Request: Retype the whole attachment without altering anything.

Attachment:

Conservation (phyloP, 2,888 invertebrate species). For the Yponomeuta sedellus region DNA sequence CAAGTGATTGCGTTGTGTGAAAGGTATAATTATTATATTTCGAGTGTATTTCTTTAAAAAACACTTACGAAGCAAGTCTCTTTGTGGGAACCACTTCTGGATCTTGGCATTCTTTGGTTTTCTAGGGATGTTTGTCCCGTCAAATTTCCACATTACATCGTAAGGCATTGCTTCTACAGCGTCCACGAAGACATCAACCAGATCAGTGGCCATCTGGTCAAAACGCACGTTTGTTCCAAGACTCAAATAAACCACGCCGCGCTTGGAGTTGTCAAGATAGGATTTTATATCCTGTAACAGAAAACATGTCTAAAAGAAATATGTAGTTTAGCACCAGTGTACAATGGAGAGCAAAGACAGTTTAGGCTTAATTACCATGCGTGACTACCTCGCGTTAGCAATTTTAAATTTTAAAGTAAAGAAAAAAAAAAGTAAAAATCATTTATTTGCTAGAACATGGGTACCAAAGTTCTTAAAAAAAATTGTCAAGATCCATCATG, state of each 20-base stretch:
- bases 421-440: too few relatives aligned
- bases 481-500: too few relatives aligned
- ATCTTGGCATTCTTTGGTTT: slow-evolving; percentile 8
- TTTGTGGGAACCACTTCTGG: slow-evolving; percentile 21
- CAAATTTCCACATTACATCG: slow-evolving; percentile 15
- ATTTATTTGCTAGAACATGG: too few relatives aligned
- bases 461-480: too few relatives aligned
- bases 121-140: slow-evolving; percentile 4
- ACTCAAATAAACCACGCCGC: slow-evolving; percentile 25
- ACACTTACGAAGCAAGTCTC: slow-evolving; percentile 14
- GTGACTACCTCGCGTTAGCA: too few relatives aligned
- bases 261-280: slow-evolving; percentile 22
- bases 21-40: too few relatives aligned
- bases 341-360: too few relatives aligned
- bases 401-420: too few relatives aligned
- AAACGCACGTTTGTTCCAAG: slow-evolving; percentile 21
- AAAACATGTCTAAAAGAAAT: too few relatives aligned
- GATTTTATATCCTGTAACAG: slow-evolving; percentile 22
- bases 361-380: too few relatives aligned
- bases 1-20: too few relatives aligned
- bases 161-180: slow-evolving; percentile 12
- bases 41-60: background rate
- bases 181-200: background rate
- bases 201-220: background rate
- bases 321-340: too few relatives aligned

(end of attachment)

Conservation (phyloP, 2,888 invertebrate species). For the Yponomeuta sedellus region DNA sequence CAAGTGATTGCGTTGTGTGAAAGGTATAATTATTATATTTCGAGTGTATTTCTTTAAAAAACACTTACGAAGCAAGTCTCTTTGTGGGAACCACTTCTGGATCTTGGCATTCTTTGGTTTTCTAGGGATGTTTGTCCCGTCAAATTTCCACATTACATCGTAAGGCATTGCTTCTACAGCGTCCACGAAGACATCAACCAGATCAGTGGCCATCTGGTCAAAACGCACGTTTGTTCCAAGACTCAAATAAACCACGCCGCGCTTGGAGTTGTCAAGATAGGATTTTATATCCTGTAACAGAAAACATGTCTAAAAGAAATATGTAGTTTAGCACCAGTGTACAATGGAGAGCAAAGACAGTTTAGGCTTAATTACCATGCGTGACTACCTCGCGTTAGCAATTTTAAATTTTAAAGTAAAGAAAAAAAAAAGTAAAAATCATTTATTTGCTAGAACATGGGTACCAAAGTTCTTAAAAAAAATTGTCAAGATCCATCATG, state of each 20-base stretch:
- bases 421-440: too few relatives aligned
- bases 481-500: too few relatives aligned
- ATCTTGGCATTCTTTGGTTT: slow-evolving; percentile 8
- TTTGTGGGAACCACTTCTGG: slow-evolving; percentile 21
- CAAATTTCCACATTACATCG: slow-evolving; percentile 15
- ATTTATTTGCTAGAACATGG: too few relatives aligned
- bases 461-480: too few relatives aligned
- bases 121-140: slow-evolving; percentile 4
- ACTCAAATAAACCACGCCGC: slow-evolving; percentile 25
- ACACTTACGAAGCAAGTCTC: slow-evolving; percentile 14
- GTGACTACCTCGCGTTAGCA: too few relatives aligned
- bases 261-280: slow-evolving; percentile 22
- bases 21-40: too few relatives aligned
- bases 341-360: too few relatives aligned
- bases 401-420: too few relatives aligned
- AAACGCACGTTTGTTCCAAG: slow-evolving; percentile 21
- AAAACATGTCTAAAAGAAAT: too few relatives aligned
- GATTTTATATCCTGTAACAG: slow-evolving; percentile 22
- bases 361-380: too few relatives aligned
- bases 1-20: too few relatives aligned
- bases 161-180: slow-evolving; percentile 12
- bases 41-60: background rate
- bases 181-200: background rate
- bases 201-220: background rate
- bases 321-340: too few relatives aligned